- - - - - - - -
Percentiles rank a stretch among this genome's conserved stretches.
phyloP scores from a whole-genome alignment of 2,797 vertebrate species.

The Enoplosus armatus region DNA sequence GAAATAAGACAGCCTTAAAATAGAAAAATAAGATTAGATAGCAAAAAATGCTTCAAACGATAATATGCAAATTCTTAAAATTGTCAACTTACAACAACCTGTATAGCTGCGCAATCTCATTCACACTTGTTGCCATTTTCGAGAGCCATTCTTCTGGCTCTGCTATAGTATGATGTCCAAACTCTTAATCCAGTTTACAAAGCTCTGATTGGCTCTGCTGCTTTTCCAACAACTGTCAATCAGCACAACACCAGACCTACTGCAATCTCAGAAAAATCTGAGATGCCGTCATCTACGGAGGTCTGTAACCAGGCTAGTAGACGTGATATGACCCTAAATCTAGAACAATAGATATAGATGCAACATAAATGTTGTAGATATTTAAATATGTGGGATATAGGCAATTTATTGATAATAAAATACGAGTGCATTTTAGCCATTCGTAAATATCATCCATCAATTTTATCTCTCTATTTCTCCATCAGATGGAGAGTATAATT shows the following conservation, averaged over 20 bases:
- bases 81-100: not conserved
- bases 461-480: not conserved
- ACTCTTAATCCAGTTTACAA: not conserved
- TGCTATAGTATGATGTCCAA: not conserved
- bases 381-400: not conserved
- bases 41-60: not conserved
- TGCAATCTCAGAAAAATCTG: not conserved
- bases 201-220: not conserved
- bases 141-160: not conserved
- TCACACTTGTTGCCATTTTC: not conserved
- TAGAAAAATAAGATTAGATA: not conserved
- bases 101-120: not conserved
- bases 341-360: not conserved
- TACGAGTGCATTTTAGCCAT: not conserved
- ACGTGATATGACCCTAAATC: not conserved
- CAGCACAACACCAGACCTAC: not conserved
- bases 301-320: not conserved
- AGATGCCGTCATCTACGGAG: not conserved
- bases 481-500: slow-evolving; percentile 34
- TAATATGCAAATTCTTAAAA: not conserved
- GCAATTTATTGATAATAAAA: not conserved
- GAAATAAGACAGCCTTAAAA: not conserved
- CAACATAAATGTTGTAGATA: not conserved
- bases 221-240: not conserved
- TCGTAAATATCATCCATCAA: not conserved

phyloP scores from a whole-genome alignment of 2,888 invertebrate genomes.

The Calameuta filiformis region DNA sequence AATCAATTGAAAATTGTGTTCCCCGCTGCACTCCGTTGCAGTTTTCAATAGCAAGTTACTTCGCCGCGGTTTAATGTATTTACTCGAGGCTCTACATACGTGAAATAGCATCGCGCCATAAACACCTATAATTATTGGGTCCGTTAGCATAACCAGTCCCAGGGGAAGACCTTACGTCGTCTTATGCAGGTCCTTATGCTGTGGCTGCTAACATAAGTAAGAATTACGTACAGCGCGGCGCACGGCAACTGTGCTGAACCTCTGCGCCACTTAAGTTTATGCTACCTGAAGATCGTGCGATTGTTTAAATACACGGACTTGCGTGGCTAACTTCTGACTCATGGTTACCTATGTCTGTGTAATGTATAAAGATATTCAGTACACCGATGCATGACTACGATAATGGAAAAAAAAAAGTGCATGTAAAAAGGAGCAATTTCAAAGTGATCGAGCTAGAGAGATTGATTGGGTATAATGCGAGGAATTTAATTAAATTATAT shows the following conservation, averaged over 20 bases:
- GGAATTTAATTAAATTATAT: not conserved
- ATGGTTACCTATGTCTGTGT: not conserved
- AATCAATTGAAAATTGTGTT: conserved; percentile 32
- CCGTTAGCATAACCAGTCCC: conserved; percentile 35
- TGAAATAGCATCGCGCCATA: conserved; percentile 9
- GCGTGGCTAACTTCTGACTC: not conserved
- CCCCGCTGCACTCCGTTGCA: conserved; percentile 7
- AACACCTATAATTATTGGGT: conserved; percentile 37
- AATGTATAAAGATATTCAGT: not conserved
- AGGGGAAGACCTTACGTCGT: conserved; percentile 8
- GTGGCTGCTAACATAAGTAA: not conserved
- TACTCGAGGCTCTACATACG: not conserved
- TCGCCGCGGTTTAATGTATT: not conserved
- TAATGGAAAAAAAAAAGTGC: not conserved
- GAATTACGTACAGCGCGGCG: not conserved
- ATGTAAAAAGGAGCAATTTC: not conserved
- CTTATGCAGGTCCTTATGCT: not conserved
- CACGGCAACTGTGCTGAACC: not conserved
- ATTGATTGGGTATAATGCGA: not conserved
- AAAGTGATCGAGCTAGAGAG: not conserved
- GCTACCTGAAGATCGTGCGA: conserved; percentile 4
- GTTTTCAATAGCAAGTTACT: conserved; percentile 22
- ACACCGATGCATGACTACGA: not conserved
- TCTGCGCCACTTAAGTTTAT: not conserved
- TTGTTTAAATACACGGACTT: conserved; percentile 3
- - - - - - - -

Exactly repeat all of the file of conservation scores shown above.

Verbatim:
Percentiles rank a stretch among this genome's conserved stretches.
phyloP scores from a whole-genome alignment of 2,797 vertebrate species.

The Enoplosus armatus region DNA sequence GAAATAAGACAGCCTTAAAATAGAAAAATAAGATTAGATAGCAAAAAATGCTTCAAACGATAATATGCAAATTCTTAAAATTGTCAACTTACAACAACCTGTATAGCTGCGCAATCTCATTCACACTTGTTGCCATTTTCGAGAGCCATTCTTCTGGCTCTGCTATAGTATGATGTCCAAACTCTTAATCCAGTTTACAAAGCTCTGATTGGCTCTGCTGCTTTTCCAACAACTGTCAATCAGCACAACACCAGACCTACTGCAATCTCAGAAAAATCTGAGATGCCGTCATCTACGGAGGTCTGTAACCAGGCTAGTAGACGTGATATGACCCTAAATCTAGAACAATAGATATAGATGCAACATAAATGTTGTAGATATTTAAATATGTGGGATATAGGCAATTTATTGATAATAAAATACGAGTGCATTTTAGCCATTCGTAAATATCATCCATCAATTTTATCTCTCTATTTCTCCATCAGATGGAGAGTATAATT shows the following conservation, averaged over 20 bases:
- bases 81-100: not conserved
- bases 461-480: not conserved
- ACTCTTAATCCAGTTTACAA: not conserved
- TGCTATAGTATGATGTCCAA: not conserved
- bases 381-400: not conserved
- bases 41-60: not conserved
- TGCAATCTCAGAAAAATCTG: not conserved
- bases 201-220: not conserved
- bases 141-160: not conserved
- TCACACTTGTTGCCATTTTC: not conserved
- TAGAAAAATAAGATTAGATA: not conserved
- bases 101-120: not conserved
- bases 341-360: not conserved
- TACGAGTGCATTTTAGCCAT: not conserved
- ACGTGATATGACCCTAAATC: not conserved
- CAGCACAACACCAGACCTAC: not conserved
- bases 301-320: not conserved
- AGATGCCGTCATCTACGGAG: not conserved
- bases 481-500: slow-evolving; percentile 34
- TAATATGCAAATTCTTAAAA: not conserved
- GCAATTTATTGATAATAAAA: not conserved
- GAAATAAGACAGCCTTAAAA: not conserved
- CAACATAAATGTTGTAGATA: not conserved
- bases 221-240: not conserved
- TCGTAAATATCATCCATCAA: not conserved

phyloP scores from a whole-genome alignment of 2,888 invertebrate genomes.

The Calameuta filiformis region DNA sequence AATCAATTGAAAATTGTGTTCCCCGCTGCACTCCGTTGCAGTTTTCAATAGCAAGTTACTTCGCCGCGGTTTAATGTATTTACTCGAGGCTCTACATACGTGAAATAGCATCGCGCCATAAACACCTATAATTATTGGGTCCGTTAGCATAACCAGTCCCAGGGGAAGACCTTACGTCGTCTTATGCAGGTCCTTATGCTGTGGCTGCTAACATAAGTAAGAATTACGTACAGCGCGGCGCACGGCAACTGTGCTGAACCTCTGCGCCACTTAAGTTTATGCTACCTGAAGATCGTGCGATTGTTTAAATACACGGACTTGCGTGGCTAACTTCTGACTCATGGTTACCTATGTCTGTGTAATGTATAAAGATATTCAGTACACCGATGCATGACTACGATAATGGAAAAAAAAAAGTGCATGTAAAAAGGAGCAATTTCAAAGTGATCGAGCTAGAGAGATTGATTGGGTATAATGCGAGGAATTTAATTAAATTATAT shows the following conservation, averaged over 20 bases:
- GGAATTTAATTAAATTATAT: not conserved
- ATGGTTACCTATGTCTGTGT: not conserved
- AATCAATTGAAAATTGTGTT: conserved; percentile 32
- CCGTTAGCATAACCAGTCCC: conserved; percentile 35
- TGAAATAGCATCGCGCCATA: conserved; percentile 9
- GCGTGGCTAACTTCTGACTC: not conserved
- CCCCGCTGCACTCCGTTGCA: conserved; percentile 7
- AACACCTATAATTATTGGGT: conserved; percentile 37
- AATGTATAAAGATATTCAGT: not conserved
- AGGGGAAGACCTTACGTCGT: conserved; percentile 8
- GTGGCTGCTAACATAAGTAA: not conserved
- TACTCGAGGCTCTACATACG: not conserved
- TCGCCGCGGTTTAATGTATT: not conserved
- TAATGGAAAAAAAAAAGTGC: not conserved
- GAATTACGTACAGCGCGGCG: not conserved
- ATGTAAAAAGGAGCAATTTC: not conserved
- CTTATGCAGGTCCTTATGCT: not conserved
- CACGGCAACTGTGCTGAACC: not conserved
- ATTGATTGGGTATAATGCGA: not conserved
- AAAGTGATCGAGCTAGAGAG: not conserved
- GCTACCTGAAGATCGTGCGA: conserved; percentile 4
- GTTTTCAATAGCAAGTTACT: conserved; percentile 22
- ACACCGATGCATGACTACGA: not conserved
- TCTGCGCCACTTAAGTTTAT: not conserved
- TTGTTTAAATACACGGACTT: conserved; percentile 3